Together with Zimbabwean conservation group the Tikki Hywood Trust, a group of Zimbabweans is contributing to the care and protection of the Temminck’s ground pangolin, as well as creating awareness of the plight of this bizarre and reclusive mammal that not many know even exists.
Commonly called “scaly anteaters”, pangolins are mammals distinctive for their protective keratin scales and largely solitary existence.
The animal is hunted for its meat and scales, and is the most illegally trafficked mammal in the world.
They eat ants and termites using an extraordinarily long, sticky tongue, and are able to quickly roll themselves up into a tight ball when threatened. There are eight species of pangolin.
All eight species – four in Africa, including the Temminck’s ground pangolin found in Zimbabwe and South Africa – are listed by the International Union for Conservation of Nature and Natural Resources (IUCN) as vulnerable, endangered or critically endangered. At the CITES CoP17 conference in October 2016, all eight species of pangolin were up-listed to an outright ban on all international commercial trade of the animal and its by-products.
The Tikki Hywood Trust, a wildlife NGO, was founded in 1994 to raise awareness of and sound conservation practices for lesser known, endangered fauna and flora globally, with a focus on the diversity of threatened species in Zimbabwe and the rest of southern Africa.
The trust also runs successful breeding and protection programmes to augment dwindling wild populations. These programmes design and implement standards and protocols, including captive management and animal rehabilitation. The trust’s efforts include working with a group of young Zimbabweans to rehabilitate captured and injured pangolins, as well spreading the word about the mammals’ vulnerability.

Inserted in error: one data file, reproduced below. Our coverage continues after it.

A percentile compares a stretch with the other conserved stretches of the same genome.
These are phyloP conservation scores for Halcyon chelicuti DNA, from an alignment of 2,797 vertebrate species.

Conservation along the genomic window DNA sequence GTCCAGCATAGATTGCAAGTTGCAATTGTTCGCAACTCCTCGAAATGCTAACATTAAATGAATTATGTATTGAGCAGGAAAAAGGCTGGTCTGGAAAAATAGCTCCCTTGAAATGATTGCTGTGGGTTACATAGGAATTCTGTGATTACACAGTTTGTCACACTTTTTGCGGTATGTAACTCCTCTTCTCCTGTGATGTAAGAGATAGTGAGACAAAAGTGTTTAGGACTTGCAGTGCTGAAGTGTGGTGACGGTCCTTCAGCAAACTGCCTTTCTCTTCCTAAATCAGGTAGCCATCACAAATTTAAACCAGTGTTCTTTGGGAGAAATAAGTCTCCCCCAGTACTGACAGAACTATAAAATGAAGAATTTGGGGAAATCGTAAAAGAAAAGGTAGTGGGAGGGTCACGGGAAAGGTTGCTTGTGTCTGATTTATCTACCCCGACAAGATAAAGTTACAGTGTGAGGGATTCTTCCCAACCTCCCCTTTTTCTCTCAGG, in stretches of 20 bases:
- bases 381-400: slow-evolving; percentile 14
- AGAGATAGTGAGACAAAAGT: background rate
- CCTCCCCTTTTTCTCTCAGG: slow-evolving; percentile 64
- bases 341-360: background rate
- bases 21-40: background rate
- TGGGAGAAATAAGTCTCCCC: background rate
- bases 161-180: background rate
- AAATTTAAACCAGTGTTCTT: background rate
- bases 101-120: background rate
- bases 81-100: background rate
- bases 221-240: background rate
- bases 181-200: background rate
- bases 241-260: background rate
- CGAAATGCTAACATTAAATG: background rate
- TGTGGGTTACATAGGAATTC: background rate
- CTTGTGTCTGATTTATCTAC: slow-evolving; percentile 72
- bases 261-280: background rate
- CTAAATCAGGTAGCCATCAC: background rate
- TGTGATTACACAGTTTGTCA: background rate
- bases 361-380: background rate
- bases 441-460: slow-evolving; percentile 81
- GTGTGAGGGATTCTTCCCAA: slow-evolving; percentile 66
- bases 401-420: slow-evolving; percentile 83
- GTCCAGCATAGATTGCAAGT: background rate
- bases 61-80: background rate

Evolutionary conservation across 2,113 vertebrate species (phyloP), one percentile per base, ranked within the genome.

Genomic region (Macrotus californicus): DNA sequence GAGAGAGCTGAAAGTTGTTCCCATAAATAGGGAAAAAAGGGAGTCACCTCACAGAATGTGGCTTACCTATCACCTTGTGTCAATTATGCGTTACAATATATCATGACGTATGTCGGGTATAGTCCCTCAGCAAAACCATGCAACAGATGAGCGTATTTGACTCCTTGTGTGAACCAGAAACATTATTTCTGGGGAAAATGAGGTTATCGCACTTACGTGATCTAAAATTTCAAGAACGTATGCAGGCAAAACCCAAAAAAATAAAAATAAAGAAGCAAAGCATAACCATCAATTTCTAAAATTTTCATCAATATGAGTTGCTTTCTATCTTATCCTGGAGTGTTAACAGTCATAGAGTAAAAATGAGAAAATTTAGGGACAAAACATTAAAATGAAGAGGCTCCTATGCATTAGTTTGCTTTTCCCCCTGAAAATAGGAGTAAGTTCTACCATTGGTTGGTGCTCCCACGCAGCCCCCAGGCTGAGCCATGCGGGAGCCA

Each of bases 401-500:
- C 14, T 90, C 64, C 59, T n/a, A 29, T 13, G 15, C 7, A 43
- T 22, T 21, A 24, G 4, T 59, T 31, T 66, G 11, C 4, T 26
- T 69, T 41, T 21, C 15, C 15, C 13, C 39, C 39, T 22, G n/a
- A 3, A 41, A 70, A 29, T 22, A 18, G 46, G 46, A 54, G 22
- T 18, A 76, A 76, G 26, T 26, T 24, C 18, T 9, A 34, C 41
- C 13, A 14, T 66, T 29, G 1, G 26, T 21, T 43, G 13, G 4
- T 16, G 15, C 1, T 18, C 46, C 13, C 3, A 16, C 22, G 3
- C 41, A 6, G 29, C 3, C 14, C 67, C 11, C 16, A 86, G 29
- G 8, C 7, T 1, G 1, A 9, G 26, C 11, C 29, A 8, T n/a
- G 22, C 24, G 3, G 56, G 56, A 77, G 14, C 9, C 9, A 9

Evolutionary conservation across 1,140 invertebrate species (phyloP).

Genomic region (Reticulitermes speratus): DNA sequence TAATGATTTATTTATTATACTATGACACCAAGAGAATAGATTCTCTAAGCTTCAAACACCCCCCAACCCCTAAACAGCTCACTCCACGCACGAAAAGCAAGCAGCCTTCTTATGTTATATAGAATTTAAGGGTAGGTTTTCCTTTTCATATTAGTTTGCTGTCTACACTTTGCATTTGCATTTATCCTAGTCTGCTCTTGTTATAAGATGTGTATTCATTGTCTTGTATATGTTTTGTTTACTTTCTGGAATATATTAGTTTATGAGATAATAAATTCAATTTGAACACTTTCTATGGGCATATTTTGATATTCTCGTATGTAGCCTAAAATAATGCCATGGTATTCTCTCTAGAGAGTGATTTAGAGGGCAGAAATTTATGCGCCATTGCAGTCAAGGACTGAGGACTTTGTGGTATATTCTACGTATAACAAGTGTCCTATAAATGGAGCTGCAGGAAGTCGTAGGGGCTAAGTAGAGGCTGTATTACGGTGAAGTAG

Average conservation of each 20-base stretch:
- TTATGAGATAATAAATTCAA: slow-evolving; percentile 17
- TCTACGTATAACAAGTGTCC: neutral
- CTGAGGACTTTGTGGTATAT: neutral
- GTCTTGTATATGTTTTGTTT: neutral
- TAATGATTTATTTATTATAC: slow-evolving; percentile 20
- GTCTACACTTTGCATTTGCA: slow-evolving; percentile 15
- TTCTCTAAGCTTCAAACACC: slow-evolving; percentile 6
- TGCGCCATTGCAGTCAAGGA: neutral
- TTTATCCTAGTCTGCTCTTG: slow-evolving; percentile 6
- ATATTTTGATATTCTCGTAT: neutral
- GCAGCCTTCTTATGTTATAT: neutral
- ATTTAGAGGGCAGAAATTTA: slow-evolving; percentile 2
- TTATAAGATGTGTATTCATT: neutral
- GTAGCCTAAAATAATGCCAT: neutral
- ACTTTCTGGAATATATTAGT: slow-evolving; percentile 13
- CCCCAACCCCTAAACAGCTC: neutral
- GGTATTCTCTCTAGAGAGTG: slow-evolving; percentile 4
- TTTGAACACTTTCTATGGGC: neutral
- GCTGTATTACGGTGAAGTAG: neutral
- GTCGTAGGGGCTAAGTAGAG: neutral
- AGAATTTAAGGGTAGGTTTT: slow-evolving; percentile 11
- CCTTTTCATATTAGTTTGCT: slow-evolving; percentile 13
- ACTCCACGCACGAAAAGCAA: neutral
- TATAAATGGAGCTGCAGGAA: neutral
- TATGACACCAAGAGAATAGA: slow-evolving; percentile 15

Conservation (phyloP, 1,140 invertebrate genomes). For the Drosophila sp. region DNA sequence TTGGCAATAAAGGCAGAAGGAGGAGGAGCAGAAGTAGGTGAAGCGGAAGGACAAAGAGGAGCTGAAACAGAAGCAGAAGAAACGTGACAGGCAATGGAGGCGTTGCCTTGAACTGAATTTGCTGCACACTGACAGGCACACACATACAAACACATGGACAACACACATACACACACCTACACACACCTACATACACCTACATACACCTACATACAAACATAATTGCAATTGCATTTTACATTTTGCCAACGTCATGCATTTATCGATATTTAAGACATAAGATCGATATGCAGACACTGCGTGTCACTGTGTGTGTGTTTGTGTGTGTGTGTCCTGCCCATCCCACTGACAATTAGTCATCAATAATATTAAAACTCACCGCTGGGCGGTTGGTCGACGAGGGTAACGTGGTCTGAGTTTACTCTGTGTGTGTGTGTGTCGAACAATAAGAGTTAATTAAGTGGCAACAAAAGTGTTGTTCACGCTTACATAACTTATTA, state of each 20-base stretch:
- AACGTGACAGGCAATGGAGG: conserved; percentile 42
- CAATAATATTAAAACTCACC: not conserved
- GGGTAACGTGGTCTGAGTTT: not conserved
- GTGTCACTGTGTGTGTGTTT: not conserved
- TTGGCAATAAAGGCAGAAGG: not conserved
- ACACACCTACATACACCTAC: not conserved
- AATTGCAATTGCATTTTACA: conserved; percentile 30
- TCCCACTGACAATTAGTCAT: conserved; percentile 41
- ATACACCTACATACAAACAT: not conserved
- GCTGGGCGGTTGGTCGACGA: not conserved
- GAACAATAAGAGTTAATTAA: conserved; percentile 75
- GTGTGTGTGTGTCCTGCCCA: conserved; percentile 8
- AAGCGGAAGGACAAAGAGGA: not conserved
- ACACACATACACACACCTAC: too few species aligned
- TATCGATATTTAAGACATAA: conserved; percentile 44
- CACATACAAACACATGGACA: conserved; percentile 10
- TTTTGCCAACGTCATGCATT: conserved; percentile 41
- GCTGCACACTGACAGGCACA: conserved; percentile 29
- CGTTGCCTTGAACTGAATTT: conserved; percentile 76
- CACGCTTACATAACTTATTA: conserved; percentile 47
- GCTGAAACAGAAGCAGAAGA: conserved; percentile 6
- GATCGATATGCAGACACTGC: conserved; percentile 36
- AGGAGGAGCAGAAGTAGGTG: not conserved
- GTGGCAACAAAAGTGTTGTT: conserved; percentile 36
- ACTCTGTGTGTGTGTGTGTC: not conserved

The guardian group is “entrusted with caring for animals that have endured major stress, often having been transported many kilometres bound in a sack, starved and dehydrated”, according to the Beautiful News website on 2 November 2016.
While rehabilitation of the pangolins can be long and arduous, with the animal’s instinctive reluctance to interact with humans a major obstacle to building trust in the relationship, the group does this with a deep respect and love for the animal.
“They have developed an intimate relationship while caring for them. Pangolins are like their children. And like any parent, they will protect their family from anything that poses a threat,” the report says.
Australian photographer Adrian Steirn, well known for his extensive nature photography and the 21 Icons portrait series, has released a series of photographs highlighting the group’s important work and their special relationship with the animals.
The photo series inaugurated Steirn’s Beautiful News digital platform, which continues his ongoing journey of portraying a true reflection of South Africa and the rest of the continent.
As the story of the Zimbabwean pangolin protectors aptly illustrates, Steirn hopes the new multi-media platform will “continue sharing powerful messages, reflecting the deeds and actions of the everyman in an inclusive and engaging style”.